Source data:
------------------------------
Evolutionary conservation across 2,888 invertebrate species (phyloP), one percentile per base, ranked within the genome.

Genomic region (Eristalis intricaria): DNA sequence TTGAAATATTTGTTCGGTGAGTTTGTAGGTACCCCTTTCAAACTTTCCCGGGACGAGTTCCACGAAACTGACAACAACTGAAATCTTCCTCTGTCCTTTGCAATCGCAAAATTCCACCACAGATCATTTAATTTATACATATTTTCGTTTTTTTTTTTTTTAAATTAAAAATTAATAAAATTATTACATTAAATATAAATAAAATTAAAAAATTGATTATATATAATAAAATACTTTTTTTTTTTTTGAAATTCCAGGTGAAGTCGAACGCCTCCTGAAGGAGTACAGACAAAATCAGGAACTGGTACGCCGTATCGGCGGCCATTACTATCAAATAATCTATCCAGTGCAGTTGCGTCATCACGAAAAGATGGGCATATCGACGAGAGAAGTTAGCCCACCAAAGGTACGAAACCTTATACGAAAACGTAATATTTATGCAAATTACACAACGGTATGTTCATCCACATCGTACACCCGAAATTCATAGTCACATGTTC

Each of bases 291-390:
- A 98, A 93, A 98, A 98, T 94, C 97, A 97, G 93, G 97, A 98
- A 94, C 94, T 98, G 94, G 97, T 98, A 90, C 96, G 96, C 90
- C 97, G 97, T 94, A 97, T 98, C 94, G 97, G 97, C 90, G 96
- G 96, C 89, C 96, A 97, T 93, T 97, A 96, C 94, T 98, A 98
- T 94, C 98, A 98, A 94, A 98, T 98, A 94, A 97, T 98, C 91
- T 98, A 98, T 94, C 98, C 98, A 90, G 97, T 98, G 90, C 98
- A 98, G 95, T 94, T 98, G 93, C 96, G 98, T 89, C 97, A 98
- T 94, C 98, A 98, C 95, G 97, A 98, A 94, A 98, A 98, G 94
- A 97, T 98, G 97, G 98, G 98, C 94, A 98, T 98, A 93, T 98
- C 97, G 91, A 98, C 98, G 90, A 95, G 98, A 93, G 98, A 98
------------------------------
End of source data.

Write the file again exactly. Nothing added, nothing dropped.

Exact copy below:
Evolutionary conservation across 2,888 invertebrate species (phyloP), one percentile per base, ranked within the genome.

Genomic region (Eristalis intricaria): DNA sequence TTGAAATATTTGTTCGGTGAGTTTGTAGGTACCCCTTTCAAACTTTCCCGGGACGAGTTCCACGAAACTGACAACAACTGAAATCTTCCTCTGTCCTTTGCAATCGCAAAATTCCACCACAGATCATTTAATTTATACATATTTTCGTTTTTTTTTTTTTTAAATTAAAAATTAATAAAATTATTACATTAAATATAAATAAAATTAAAAAATTGATTATATATAATAAAATACTTTTTTTTTTTTTGAAATTCCAGGTGAAGTCGAACGCCTCCTGAAGGAGTACAGACAAAATCAGGAACTGGTACGCCGTATCGGCGGCCATTACTATCAAATAATCTATCCAGTGCAGTTGCGTCATCACGAAAAGATGGGCATATCGACGAGAGAAGTTAGCCCACCAAAGGTACGAAACCTTATACGAAAACGTAATATTTATGCAAATTACACAACGGTATGTTCATCCACATCGTACACCCGAAATTCATAGTCACATGTTC

Each of bases 291-390:
- A 98, A 93, A 98, A 98, T 94, C 97, A 97, G 93, G 97, A 98
- A 94, C 94, T 98, G 94, G 97, T 98, A 90, C 96, G 96, C 90
- C 97, G 97, T 94, A 97, T 98, C 94, G 97, G 97, C 90, G 96
- G 96, C 89, C 96, A 97, T 93, T 97, A 96, C 94, T 98, A 98
- T 94, C 98, A 98, A 94, A 98, T 98, A 94, A 97, T 98, C 91
- T 98, A 98, T 94, C 98, C 98, A 90, G 97, T 98, G 90, C 98
- A 98, G 95, T 94, T 98, G 93, C 96, G 98, T 89, C 97, A 98
- T 94, C 98, A 98, C 95, G 97, A 98, A 94, A 98, A 98, G 94
- A 97, T 98, G 97, G 98, G 98, C 94, A 98, T 98, A 93, T 98
- C 97, G 91, A 98, C 98, G 90, A 95, G 98, A 93, G 98, A 98